DATAx presents: Data leadership and the Singapore startup scene

Botbot.AI founder Wong Hong Ting shares his views on data leadership, Asia's tech landscape and why Singapore stands out as a great city in which to establish a startup

3Apr

Following his participation in the Tech Startup Launchpad at DATAx Singapore last month, we took some time to catch up with Botbot.AI founder Wong Hong Ting to discuss his views and advice on data leadership within Asia's technology sphere, and hear his thoughts on the challenges facing companies navigating the blossoming Asian startup scene.

Botbot.AI, an enterprise automation company with offices in Singapore, Indonesia and Vietnam, uses chatbots as an interface for enabling the ground-up collection of data, which helps to facilitate the eventual automation of repetitive decisions made within enterprises today by using.

In a wide-ranging discussion, Wong Hong Ting discusses the hurdles technology companies face in Asia, such as heavy regulation and the perceived lack of local customer interaction, while offering his views on how the democratization of data science tools and increasing citizen data science skills can help to drive success for data teams and their leaders.

DATAx: What are the main challenges facing startups in Asia today?

Wong Hong Ting: The ambivalence toward the adoption of technology is a phenomenal challenge. While everyone embraces the fact that technology is critical to advancements in each industry, which is evidenced by the sheer number of corporates investing in innovation teams, there is a "kiasu" or an "afraid to lose" mindset rooted deep in Asian cultures which becomes a hindrance during the trial of new technology within organizations.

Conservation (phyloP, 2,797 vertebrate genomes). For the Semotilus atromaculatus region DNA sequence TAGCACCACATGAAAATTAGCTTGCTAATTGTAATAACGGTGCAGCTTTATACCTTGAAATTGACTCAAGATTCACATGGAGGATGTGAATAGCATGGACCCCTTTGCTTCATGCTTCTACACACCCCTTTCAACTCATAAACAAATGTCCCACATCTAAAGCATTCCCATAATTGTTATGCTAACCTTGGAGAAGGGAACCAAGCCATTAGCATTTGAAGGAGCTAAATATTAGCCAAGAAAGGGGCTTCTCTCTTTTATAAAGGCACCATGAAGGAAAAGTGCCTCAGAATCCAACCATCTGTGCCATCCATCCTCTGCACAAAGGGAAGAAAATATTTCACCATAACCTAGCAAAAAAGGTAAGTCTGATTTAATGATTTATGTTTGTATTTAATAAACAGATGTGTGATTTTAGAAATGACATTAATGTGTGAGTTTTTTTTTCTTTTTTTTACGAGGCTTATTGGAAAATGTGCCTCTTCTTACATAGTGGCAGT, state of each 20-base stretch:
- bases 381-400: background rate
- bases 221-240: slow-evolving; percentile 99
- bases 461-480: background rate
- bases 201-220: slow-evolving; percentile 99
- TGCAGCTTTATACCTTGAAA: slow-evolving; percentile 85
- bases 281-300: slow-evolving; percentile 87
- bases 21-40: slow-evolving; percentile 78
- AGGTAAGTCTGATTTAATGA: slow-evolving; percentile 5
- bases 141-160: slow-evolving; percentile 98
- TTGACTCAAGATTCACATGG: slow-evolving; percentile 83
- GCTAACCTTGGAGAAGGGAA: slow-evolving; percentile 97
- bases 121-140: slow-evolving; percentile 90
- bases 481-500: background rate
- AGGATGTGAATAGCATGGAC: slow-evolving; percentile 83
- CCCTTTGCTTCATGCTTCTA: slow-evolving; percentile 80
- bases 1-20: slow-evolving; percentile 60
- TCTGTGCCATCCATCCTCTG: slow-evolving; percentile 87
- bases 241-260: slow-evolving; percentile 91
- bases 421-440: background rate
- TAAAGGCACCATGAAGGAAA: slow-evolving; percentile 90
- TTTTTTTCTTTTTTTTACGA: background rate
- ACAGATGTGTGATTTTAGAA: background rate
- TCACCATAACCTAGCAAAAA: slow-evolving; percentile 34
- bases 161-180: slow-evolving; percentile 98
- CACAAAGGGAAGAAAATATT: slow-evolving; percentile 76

While there may be teething pains in the beginning, we must come to realize that solutions, when fully rolled out and implemented across multiple iterations, will ultimately impact and disrupt the individual, company and industry.

Specifically, this issue is seen most severely in regulatory slowdowns, especially in fintech, medtech and heavy industries. Since their origin, they have been heavily regulated (and for good reason), but few regulatory bodies embrace innovation with understanding and receptivity.

On the clientele front, there is a clear lack of customer champions. Unlike in the US, where customers are very happy to act as references to other (even competing) enterprises, in Singapore, customers tend to be conservative with their feedback and rarely allow for testimonials to be made public.

The manifestation of these issues can be seen in startups with great original products closing down due to the seeming "lack of product market fit", or through adjustments made to the product that, in the short run will help to attract customers, may not ultimately be beneficial to the growth of the product versus a competitor's product in the US, Europe or China.

DATAx: What makes Singapore stand out as a location to establish and build up a tech startup?

WHT: First of all, it's the fastest place to get a private limited company up and running, even if you are from abroad.

Singapore is also a great place to access ASEAN talents and global customers, all from one safe, clean city. Regulatory frameworks here are also friendly to investors, giving startups more reach in terms of attracting investors from across the globe of all mandates and fund sizes.